While the FDA may rightly reject betrixaban on the strength of this data, that masks a very obvious truth: Taking all the data together, it is clear betrixaban is superior to standard-of-care (putting aside any arguments as to whether the non-significant 20% increase in bleeding events cancels out the significant 20% reduction in thrombosis). Without the enrichment design, Portola would have scored a clear success with p=0.006 in the whole study population.
Even taking the most conservative statistical treatment of the data, performing a Bonferonni correction for three tests performed on the three populations, would have left the primary end-point statistically significant. Portola will no doubt make such arguments, but will nevertheless face an uphill battle with the regulator.
The blame for such an outcome lies squarely at the door of the enrichment trial design. And the whole episode is an important lesson for all of us designing trials: There is no free lunch in statistics. You can direct the power of your study where you want, but you cannot create power out of thin air. Worse still, as the design becomes more complex, the clarity of the hypotheses being tested becomes ever cloudier.
How sure were the trial designers that betrixaban would be more effective in the high-risk sub-group? Was that based on a dangerous post hoc analysis of the Phase 2 data? Did they realize just how serious would be the impact of that hypothesis being wrong when the primary hypothesis (that betrixaban was superior to standard-of-care) was robustly true?
The take-home message, as in so much of science, is that simpler is better. Only admit complexity if you are certain of the hypothesis implicit in the more complicated design. As Portola’s investors are painfully learning, adding in a second hypothesis only serves to introduce a second way to fail. Far from delivering two for the price of one (a chance to win in the limited population, and then a chance to double up in the whole population), the enrichment design has undermined the entire APEX study.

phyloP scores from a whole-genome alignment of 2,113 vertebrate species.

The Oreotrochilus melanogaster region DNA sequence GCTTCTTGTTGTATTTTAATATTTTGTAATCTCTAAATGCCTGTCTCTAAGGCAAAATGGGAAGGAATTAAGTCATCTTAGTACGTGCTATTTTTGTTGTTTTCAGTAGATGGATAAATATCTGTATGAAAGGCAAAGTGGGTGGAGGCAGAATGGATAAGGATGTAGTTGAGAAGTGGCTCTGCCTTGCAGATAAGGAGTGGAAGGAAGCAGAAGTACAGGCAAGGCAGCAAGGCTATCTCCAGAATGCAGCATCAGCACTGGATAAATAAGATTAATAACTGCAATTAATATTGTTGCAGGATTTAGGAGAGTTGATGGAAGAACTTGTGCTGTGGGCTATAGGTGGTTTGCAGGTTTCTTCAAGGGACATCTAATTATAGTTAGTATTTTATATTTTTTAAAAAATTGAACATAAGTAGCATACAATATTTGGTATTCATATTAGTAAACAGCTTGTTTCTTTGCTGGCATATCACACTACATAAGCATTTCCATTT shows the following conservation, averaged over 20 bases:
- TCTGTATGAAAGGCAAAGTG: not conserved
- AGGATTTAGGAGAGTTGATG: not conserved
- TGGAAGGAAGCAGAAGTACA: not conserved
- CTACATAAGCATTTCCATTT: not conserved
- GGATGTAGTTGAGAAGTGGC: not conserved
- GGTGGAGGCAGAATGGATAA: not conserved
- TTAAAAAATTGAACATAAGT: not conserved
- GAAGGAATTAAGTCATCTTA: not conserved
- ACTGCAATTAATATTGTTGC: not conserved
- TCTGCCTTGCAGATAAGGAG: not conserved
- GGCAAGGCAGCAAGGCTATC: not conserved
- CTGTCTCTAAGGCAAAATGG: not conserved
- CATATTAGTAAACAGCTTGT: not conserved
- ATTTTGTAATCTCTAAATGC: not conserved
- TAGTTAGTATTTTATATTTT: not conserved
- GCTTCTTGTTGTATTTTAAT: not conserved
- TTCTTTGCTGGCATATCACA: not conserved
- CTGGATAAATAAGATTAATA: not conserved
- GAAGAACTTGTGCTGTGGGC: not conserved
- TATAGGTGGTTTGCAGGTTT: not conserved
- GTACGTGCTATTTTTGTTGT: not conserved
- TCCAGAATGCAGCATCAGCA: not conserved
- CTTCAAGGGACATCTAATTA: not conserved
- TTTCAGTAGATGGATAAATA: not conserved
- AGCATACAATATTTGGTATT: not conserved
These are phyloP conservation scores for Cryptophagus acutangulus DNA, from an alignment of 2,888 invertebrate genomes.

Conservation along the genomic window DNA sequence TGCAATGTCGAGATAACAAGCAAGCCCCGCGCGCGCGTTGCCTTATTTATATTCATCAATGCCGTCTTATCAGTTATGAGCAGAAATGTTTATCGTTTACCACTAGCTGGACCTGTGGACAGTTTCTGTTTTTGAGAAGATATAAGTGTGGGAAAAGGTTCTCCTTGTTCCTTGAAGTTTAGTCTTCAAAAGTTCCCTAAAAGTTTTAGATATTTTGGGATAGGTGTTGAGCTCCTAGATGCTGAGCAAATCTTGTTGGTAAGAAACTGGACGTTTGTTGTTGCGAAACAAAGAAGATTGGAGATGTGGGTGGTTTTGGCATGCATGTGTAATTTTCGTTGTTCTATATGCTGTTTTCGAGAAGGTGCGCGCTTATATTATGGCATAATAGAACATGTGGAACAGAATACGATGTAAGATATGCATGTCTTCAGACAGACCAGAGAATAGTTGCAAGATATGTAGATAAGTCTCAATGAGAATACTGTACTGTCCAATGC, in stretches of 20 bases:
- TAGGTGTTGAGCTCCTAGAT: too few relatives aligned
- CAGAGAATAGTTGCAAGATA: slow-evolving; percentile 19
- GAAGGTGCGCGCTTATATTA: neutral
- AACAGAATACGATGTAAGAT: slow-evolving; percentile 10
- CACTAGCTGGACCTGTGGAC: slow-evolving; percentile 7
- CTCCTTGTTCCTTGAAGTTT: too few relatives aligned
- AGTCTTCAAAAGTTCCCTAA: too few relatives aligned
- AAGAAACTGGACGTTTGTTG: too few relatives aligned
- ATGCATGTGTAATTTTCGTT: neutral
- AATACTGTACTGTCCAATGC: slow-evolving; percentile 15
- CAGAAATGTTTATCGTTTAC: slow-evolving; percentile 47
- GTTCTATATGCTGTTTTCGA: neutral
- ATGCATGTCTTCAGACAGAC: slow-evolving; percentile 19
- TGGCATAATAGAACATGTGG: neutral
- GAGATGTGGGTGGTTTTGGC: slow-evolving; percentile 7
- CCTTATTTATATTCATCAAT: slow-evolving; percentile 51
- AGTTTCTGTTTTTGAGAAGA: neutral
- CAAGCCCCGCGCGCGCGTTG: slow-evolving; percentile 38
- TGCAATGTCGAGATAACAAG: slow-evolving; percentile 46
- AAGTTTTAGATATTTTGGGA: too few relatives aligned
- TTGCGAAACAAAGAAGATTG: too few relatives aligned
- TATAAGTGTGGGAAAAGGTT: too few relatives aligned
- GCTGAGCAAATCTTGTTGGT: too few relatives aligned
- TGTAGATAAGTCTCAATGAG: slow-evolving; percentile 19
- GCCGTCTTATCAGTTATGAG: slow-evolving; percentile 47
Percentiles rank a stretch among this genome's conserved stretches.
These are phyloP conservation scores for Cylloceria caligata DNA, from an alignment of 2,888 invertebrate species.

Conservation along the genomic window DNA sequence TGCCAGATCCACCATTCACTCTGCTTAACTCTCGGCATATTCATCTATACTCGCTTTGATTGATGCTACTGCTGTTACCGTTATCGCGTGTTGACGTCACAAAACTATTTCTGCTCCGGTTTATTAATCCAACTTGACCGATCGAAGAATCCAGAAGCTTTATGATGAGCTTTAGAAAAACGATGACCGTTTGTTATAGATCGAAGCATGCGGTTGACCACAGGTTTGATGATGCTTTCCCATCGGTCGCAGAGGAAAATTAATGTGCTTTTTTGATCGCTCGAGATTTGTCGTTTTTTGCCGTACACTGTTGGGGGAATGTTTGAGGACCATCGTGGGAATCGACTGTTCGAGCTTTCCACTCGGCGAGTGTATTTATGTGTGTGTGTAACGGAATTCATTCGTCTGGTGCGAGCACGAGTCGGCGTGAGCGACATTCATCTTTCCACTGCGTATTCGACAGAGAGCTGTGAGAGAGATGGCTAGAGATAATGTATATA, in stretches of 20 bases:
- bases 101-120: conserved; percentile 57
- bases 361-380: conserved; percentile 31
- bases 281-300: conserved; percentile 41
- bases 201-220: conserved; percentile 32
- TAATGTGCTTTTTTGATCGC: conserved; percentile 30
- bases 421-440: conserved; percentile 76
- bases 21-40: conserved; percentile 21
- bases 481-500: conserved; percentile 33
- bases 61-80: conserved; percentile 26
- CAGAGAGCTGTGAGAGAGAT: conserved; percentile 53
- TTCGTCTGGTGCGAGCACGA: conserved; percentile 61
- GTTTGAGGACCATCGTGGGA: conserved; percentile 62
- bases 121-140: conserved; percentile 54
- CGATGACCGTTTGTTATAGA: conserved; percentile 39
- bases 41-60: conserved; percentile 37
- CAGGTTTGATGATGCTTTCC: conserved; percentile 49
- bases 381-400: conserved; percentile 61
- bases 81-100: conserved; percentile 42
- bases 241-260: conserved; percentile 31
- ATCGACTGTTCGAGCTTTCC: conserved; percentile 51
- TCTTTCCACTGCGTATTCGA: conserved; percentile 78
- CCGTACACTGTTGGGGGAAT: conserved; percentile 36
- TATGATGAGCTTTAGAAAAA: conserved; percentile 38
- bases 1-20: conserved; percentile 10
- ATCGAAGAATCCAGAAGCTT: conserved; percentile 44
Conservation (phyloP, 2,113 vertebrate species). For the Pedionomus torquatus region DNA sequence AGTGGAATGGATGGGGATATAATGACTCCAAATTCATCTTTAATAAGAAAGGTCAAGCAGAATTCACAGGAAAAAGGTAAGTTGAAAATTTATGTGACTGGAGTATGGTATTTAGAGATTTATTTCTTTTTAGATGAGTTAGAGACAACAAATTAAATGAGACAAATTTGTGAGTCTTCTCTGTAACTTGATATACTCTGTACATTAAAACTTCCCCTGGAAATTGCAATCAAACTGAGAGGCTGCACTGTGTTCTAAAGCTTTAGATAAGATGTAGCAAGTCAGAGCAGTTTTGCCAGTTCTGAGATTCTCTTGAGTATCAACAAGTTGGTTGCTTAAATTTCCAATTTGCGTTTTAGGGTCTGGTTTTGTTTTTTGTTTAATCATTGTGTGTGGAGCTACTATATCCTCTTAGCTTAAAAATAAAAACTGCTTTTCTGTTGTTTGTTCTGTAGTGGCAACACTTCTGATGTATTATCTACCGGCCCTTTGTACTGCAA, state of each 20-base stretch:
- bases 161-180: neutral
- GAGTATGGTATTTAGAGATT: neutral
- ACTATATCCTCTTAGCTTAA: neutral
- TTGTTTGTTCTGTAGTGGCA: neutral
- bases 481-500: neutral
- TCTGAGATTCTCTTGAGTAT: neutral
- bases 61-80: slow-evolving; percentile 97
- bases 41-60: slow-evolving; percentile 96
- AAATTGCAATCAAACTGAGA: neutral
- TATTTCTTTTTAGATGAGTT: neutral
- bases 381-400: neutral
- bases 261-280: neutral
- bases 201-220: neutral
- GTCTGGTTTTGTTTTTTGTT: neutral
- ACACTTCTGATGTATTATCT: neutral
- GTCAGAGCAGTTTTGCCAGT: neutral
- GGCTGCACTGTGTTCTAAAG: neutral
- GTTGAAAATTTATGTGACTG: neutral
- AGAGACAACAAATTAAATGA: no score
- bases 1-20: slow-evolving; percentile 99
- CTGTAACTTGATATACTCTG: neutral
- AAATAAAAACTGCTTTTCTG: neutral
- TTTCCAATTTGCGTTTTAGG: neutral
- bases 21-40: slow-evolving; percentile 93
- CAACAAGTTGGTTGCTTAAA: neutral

It is interesting to speculate whether a global pharmaceutical company would have taken the same gamble with such a trial. Certainly neither Pfizer and BMS, with apixaban, or Johnson & Johnson JNJ +0.38%, with rivaroxaban, sought much innovation in the pivotal trials of the earlier Factor Xa inhibitors. But strategies such as adaptive designs and enrichment protocols are becoming more common, so past choices do not necessarily indicate current thinking in these companies.
But a theme is definitely emerging: twice in the last year DrugBaron has praised global pharmaceutical companies for their trial design–by comparing their psoriasis treatment Cosentyx directly with the recently approved Stelara (from JnJ), Novartis was able to super-power their commercial launch. And by clever selection of comparison arm, the pivotal trial of Entresto arguablyalso magnified the apparent superiority of the new drug. While this sleight of hand may have contributed to the slower-than-expected performance of Entresto, in both cases trial design maximized the apparent efficacy of the drug candidates being tested (and both yielded straightforward nods from the FDA).
By contrast, smaller biotechs are struggling to generate the data needed to support approval of their agents–and at least some of this difficulty is down to clinical trial design. Portola likely does have an approvable drug, but arguably just not the data package to prove that. The same may be true of Sarepta with their DMD drug eteplirsen.
For sure, trial design issues are not the exclusive preserve of small companies. Just recently, Lilly changed the primary endpoint of its vast Alzheimer’s disease trial that is currently recruiting, and they are guilty of changing the hypothesis they are testing with that anti-amyloid drug with each new failure. But investors beware–there is very probably an additional hidden risk in smaller companies performing late-stage clinical trials beyond the simple question of whether their drug product candidates are effective and safe.